Three Major Challenges Facing POLs -- Two Down,
One To Go
(Part 1 of a 2-part series)
by Dr. Sheila Dunn
Reprinted with Permission from Washington G-2 Reports,
Physician Office Testing, December 1996
First Hurdle Down
Despite initial fear and frustration, physician office laboratories
(POLs) that chose to keep operating under the CLIA regulatory program
have fared well. Most certified labs now admit that CLIA quality standards
and inspections are reasonable. Moreover, CLIA fees account for only
a few cents per test and the number of waivers for tests commonly performed
in POLs has been growing steadily (Physicians Office Testing, Aug.
1996, p.4). One down, two to go!
Second Hurdle Adds Hassles, But...
This year, Medicare began discouraging doctors from ordering large test
panels by either downcoding to lower payment or denying payment altogether.
Like all other labs, POLs must comply with more stringent medical necessity
documentation rules for automated test profiles (CPT 80002-80019); plus,
many carriers have limited coverage of many individual tests to specific
diagnosis codes. This hassle exists whether tests are run in-office
or at a referral lab. Still, Medicare reimbursement of lab tests remains
an important part of your revenue mix. Two down, one to go!
The Final Hurdle: Managed Care
POLs across the country report that managed care organizations (MCOs)
either slash typical test fees, or worse, steer lab services to "preferred
labs" which accept rock-bottom capitated rates in exchange for
How can you surmount this hurdle? One phone call to the
MCO medical director or provider representative will do the trick, right?
Wrong. To win this battle, you must marshal the facts, state your case
in a way the MCO can understand, be persistent and don't expect to succeed
on your first try.
The near-patient (or point-of-care) testing your POL
offers has unique value in the healthcare system and to MCOs, but managed
care officials need to be persuaded of this. Here are key arguments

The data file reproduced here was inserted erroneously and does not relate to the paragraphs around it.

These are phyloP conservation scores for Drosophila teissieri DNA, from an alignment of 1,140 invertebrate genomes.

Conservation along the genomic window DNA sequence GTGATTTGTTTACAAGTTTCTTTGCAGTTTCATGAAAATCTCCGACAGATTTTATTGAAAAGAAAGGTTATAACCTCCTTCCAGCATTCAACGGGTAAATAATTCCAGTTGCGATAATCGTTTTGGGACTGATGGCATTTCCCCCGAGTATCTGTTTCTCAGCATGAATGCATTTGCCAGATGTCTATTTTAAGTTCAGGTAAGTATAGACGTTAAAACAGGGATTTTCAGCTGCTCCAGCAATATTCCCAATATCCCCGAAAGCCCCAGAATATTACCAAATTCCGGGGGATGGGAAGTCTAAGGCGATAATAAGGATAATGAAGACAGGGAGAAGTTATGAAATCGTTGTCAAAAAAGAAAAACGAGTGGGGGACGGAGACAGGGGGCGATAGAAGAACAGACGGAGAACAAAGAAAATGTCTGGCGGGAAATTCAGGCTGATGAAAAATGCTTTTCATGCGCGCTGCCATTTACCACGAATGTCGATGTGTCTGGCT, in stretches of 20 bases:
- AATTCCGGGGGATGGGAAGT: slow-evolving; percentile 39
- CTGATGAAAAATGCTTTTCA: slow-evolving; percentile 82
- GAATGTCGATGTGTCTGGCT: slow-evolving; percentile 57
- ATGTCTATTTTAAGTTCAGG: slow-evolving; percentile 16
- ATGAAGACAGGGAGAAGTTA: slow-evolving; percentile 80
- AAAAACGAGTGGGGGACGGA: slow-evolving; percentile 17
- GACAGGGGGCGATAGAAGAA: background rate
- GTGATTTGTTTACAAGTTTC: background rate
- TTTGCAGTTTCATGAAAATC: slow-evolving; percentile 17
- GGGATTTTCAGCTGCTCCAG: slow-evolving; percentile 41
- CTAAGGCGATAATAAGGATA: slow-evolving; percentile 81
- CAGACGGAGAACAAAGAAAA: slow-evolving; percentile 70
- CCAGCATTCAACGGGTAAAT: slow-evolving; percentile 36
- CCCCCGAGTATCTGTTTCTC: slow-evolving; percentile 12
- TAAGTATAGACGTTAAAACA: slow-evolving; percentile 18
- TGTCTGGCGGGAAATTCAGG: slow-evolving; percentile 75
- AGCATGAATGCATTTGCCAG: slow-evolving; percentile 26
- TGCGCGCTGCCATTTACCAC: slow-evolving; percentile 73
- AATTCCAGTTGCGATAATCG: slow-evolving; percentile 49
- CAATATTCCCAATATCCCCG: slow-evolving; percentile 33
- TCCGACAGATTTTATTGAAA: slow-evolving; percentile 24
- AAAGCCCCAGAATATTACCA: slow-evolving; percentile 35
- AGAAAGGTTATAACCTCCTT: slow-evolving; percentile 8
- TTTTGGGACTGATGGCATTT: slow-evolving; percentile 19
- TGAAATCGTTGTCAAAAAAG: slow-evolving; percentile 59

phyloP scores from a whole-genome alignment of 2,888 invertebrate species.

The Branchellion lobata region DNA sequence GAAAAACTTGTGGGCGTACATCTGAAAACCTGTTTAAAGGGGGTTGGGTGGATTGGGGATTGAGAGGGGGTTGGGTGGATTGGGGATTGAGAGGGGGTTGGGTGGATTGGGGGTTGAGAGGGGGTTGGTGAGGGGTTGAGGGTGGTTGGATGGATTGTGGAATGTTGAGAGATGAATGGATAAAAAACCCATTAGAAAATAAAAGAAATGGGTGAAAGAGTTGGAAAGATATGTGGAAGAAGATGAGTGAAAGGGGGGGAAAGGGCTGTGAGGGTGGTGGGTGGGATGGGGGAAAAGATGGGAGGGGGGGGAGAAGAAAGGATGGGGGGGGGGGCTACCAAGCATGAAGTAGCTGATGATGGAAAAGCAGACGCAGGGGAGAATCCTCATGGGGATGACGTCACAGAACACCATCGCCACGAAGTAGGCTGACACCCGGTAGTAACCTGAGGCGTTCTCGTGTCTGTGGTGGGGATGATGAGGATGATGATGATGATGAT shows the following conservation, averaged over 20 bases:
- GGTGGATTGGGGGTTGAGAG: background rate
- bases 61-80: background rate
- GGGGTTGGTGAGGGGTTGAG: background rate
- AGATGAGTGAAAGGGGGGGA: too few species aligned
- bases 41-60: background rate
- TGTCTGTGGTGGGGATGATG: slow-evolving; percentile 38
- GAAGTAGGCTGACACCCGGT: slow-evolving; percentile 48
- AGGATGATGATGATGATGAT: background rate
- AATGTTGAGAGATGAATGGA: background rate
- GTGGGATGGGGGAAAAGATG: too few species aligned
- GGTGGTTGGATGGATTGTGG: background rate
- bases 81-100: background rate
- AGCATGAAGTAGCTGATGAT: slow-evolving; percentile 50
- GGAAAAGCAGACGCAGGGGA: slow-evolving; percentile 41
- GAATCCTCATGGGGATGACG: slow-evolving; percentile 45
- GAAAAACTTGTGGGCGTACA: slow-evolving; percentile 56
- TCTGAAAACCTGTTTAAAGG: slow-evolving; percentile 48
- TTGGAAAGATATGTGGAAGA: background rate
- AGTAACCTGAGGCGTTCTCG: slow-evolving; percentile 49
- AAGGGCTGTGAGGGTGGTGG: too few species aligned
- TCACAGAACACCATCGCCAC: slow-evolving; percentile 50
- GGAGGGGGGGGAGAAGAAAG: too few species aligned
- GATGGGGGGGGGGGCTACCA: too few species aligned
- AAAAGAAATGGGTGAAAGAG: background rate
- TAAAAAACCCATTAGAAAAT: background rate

you can use to prepare your case prior to MCO contract negotiations.
"Set In Stone"?
MCOs often imply that their contract terms are "Take it or leave
it!" A good example is an April 25 Aetna memo to mid-Atlantic providers
regarding its "preferred vendor" policy. It exempts only four
tests (CBC with differential, glucose, quick strep, urinalysis) performed
by primary care doctors on a stat basis: "Pursuant to your contract,
you have 30 days to advise [us], in writing, if you object...and wish
to pursue termination of your contract."
Most providers have, up to now, accepted MCO contract
terms without question, but physician practices that do will see their
POLs erode in direct proportion to their managed care payer mix. Don't
be intimidated--MCO restrictions on POL testing can be negotiated (see
box, p. 3)!
The Worth Of Near-Patient Testing
Getting test results during patients' office visits has noticeably improved
healthcare. Patients and front-line providers need no convincing; in
fact, in support of this value, many POLs offer labor-intensive services
like weekend or evening coverage and stat testing (a good point to make
Near-patient testing meets key goals sought by MCOs and
the rest of the healthcare system: it lowers costs and increases quality
of care, as evidenced by improved patient outcomes and better patient
satisfaction. Industries across America know that in today's competitive
environment, the key to success is excellent customer service. Healthcare
is no exception. Patients may be disappointed with the decline in services
mandated by an MCO. Patients who once enjoyed the convenience of on-the-spot
test results in your office won't look kindly on a plan that requires
them to make an extra trip to a drawing station, another lab or a pharmacy!
If you doubt that testing in ambulatory care settings
will be encouraged (and reimbursed) in the near future, consider that
in most hospital labs, a significant number of tests have been relocated
to patient rooms, emergency rooms and intensive care units. Initially